Presented at the Hong Kong Trade and Development Symposium Session on Fisheries and Trade – Exploring Opportunities for Advancing Sustainable Development Hong Kong: 15 December 2005

by Dr Fahmida Khatun, Senior Research Fellow, CPD
E-mail: fahmida@cpd-bangladesh.org © Centre For Policy Dialogue (CPD), 2004

Recommendations
• • • Assessment of the Sector to Determine the Needs Monitoring of Shrimp Farms and Close Supervision of Quality Control Access to Information on technological improvement and change in global policies • Market Diversification to Avoid Sudden Shocks • Financial Support to Small Farmers • Infrastructural Development for Better Processing, Handling and Storing Facilities • Ensuring Security and Reducing Tensions • Capacity Building in Trade Issues

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Bangladesh Shrimp Exports Poised To Soar with U.S. Assistance, August 10, 2005 (USAID-funded project aiding production of quality shrimp) By Afzal Khan Washington File Special Correspondent

Summary of the paper:
Effort to impose uniform quality standards became necessary after the EU imposed a ban on Bangladesh shrimp imports in 1997 because of a failure to comply with EU quality regulations in shrimp processing plants in Khulna and Chittagong. At the same time, the Bangladesh government realized that up-to-date scientific methods were needed to maximize shrimp production for export. A major thrust of the SSOQ program is to get rid of a wide-spread viral disease that has been responsible for declining production since the early 1990s of the marine shrimp known as “Black Tiger,” or “Bagda,” which dominates the export market. The other main variety of Bangladesh shrimp is actually a giant fresh water prawn known as “Galda,” which is immune to this viral disease. The Bagda proliferates in tidal basin areas along the Bay of Bengal coastline in brackish water, while the Galda can flourish farther inland in ponds. The disease known as White Spot Syndrome Virus (WSSV) was detected through tests in a laboratory set up by the SSOQ program. The tests found the incidence of WSSV at over 70 percent. Although WSSV is harmless to the human consumer, it cuts down shrimp production in the farms drastically. The laboratory in Cox’s Bazar, at the southeastern tip of Bangladesh, screens shrimp fry, or larvae, for the disease from four designated hatcheries. So far, only 4 percent of the total larvae used in shrimp production are screened by this laboratory. In addition to screening for WSSV, the SSOQ program seeks to put into practice shrimp farming techniques to improve yields, while decreasing the risk of the white spot virus spreading. Demonstration farms and field schools disseminate information about best management practices while providing training and consulting services to shrimp farmers. Finally, the SSOQ, through its voluntary certification program, aims to assure buyers overseas that the Bangladesh shrimp industry has met international food safety standards, has addressed global environmental concerns, and has followed to international labor practices. By adhering to international food safety standards, Bangladesh is able to assure overseas buyers that the shrimp are free from disease and harmful chemicals and additives that are sometimes used to reduce spoilage. International labor standards include banning of child labor and ensuring fair treatment of seasonal workers.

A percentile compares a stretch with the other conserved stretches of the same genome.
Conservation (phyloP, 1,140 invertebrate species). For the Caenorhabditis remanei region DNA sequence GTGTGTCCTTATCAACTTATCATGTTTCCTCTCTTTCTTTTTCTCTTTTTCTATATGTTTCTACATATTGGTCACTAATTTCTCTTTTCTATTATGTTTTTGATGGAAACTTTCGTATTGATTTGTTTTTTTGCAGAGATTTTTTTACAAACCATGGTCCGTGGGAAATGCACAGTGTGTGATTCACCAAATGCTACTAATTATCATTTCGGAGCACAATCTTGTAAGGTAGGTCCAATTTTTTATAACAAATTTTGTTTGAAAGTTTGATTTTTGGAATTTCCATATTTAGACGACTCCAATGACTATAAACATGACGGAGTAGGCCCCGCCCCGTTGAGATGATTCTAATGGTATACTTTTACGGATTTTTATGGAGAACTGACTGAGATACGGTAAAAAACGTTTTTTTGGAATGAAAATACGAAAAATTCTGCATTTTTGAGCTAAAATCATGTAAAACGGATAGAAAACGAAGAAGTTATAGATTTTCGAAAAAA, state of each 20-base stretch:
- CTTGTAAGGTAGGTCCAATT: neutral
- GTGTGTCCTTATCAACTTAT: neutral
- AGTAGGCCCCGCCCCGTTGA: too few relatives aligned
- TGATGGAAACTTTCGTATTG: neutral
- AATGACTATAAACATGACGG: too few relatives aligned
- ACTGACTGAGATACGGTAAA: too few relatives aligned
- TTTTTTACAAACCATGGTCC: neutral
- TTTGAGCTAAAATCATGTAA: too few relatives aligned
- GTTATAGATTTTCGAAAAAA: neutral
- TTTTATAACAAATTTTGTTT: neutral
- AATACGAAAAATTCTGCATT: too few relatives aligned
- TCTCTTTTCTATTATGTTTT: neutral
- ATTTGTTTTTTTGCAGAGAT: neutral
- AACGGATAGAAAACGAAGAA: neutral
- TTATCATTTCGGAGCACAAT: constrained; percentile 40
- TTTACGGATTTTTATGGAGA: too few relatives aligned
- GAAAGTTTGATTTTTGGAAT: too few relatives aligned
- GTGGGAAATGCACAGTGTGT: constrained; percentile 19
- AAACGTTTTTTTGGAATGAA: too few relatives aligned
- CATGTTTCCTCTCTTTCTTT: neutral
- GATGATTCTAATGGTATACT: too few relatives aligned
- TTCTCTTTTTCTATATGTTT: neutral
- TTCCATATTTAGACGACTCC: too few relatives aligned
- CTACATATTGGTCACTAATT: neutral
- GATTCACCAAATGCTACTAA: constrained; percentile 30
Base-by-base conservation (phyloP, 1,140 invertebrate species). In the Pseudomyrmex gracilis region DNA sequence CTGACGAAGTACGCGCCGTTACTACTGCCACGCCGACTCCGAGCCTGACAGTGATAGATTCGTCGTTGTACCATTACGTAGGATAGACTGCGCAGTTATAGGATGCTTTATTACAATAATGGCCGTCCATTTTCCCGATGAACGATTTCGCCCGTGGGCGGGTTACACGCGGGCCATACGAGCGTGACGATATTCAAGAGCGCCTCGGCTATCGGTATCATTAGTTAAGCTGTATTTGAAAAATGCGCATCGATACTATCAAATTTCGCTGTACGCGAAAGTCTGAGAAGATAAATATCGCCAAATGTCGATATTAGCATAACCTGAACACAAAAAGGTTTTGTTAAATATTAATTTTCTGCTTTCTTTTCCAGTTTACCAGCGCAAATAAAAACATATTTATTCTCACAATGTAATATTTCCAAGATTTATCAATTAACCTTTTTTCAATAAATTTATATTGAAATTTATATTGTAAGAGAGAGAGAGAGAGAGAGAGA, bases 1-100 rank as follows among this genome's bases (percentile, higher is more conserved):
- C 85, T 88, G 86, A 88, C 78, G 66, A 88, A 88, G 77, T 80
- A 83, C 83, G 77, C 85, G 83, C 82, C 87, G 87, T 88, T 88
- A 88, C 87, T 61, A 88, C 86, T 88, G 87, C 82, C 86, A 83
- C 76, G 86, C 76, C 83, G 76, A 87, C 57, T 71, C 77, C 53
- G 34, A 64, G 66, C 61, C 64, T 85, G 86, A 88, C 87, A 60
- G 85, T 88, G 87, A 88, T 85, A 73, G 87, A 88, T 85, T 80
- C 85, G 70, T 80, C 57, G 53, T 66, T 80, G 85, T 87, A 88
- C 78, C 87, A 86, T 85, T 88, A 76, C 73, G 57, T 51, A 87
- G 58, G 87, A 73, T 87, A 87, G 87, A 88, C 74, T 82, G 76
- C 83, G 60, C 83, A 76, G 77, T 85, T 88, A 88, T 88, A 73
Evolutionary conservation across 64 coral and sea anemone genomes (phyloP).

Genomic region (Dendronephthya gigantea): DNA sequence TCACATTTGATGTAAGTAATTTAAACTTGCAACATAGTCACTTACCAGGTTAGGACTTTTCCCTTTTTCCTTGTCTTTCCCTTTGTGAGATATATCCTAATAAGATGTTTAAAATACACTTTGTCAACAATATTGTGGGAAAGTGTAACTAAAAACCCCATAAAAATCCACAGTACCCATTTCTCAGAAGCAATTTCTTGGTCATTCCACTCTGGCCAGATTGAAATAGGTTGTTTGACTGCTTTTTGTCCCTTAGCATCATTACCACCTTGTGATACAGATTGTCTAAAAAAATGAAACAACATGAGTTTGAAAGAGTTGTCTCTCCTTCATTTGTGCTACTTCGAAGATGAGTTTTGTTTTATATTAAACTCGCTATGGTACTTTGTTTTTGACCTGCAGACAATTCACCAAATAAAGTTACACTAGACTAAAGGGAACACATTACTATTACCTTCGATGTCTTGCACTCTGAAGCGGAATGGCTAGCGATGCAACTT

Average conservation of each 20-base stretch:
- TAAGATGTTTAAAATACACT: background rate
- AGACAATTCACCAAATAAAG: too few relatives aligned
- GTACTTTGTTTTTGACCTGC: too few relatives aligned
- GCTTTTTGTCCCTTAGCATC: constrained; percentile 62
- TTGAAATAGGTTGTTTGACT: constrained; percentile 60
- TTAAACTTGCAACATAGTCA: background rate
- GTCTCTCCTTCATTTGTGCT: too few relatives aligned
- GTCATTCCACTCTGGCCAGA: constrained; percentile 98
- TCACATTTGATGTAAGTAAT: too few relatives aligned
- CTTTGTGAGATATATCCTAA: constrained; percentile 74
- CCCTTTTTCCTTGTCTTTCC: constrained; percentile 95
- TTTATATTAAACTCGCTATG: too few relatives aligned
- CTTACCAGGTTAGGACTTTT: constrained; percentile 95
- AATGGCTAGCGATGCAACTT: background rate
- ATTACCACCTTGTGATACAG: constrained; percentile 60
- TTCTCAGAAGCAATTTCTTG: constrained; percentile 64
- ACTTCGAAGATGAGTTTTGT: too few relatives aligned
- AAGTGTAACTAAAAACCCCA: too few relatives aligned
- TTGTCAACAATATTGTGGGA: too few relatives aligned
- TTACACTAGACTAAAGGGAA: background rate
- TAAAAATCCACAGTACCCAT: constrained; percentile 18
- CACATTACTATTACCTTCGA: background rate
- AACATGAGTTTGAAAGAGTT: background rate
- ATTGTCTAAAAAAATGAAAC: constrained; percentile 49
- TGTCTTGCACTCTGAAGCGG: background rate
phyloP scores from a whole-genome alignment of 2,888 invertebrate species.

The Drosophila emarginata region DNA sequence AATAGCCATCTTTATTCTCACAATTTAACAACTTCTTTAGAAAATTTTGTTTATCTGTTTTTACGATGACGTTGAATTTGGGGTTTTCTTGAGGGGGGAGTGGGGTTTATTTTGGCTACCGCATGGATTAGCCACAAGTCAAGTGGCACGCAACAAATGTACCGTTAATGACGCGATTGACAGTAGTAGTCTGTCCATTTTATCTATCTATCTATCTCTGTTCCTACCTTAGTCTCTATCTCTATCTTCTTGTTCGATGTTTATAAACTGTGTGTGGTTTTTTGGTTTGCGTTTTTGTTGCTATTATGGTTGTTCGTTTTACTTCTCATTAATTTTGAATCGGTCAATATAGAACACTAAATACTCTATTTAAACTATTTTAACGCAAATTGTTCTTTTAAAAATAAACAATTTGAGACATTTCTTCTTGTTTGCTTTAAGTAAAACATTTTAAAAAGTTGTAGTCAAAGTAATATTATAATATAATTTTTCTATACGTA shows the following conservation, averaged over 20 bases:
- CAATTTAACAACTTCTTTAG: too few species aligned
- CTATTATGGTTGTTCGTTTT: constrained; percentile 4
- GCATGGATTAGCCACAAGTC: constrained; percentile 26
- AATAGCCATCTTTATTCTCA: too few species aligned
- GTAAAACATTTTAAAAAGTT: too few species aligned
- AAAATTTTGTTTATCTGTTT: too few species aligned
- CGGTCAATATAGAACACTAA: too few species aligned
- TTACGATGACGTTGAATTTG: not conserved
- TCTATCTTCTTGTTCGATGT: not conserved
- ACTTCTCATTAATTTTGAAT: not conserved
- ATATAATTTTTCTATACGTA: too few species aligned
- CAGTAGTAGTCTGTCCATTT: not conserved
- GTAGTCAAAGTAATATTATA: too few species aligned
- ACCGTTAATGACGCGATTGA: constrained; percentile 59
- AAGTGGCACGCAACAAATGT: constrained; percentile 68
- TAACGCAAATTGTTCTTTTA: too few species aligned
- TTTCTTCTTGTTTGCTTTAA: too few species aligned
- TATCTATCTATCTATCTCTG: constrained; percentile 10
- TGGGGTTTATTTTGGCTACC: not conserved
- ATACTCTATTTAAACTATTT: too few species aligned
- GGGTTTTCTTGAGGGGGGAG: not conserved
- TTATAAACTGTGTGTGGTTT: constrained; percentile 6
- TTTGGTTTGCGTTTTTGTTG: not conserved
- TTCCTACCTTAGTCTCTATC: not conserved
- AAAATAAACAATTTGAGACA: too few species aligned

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Shrimp Industry Study: Problems, Prospects and Intervention Agenda Submitted To: USAID, Bangladesh Submitted By: ATDP Research Team September 18, 2005

Management Summary:
Shrimp is one of the leading export items of Bangladesh. It accounts for roughly 2.5 percent of global exports and fetches a fair amount of foreign exchange ($250-330 million for last three years). There is ample demand in the international market for shrimp and Bangladesh is blessed with an environment congenial for shrimp production. However, the industry is fraught with many obstacles at present. A primary study was undertaken to detect the problems plaguing the different levels of the value chain of shrimp in the country. Consequently, a study was conducted in which the participants were representatives of the various stakeholders in this industry. The discussion that ensued aimed to identify obstacles to the growth of the industry, develop some intervention strategies that would help eradicate these obstacles . The problems that were revealed through the study are the following: Inefficient management High mortality rate Low quality shrimp Negative country image abroad Indiscriminate catching of brood mothers Lack of an integrated agriculture policy Inadequate Sanitary and Phyto-Sanitary Measures (SPS) Lack of standards and Lack of traceability Vertical competition amongst different actors in the value chain due to supplydemand inconsistency Lack of coordination amongst donor agencies Lack of monitoring of compliance on the part of the government Lack of awareness Unfair practices by agents Almost non-existent R&D endeavors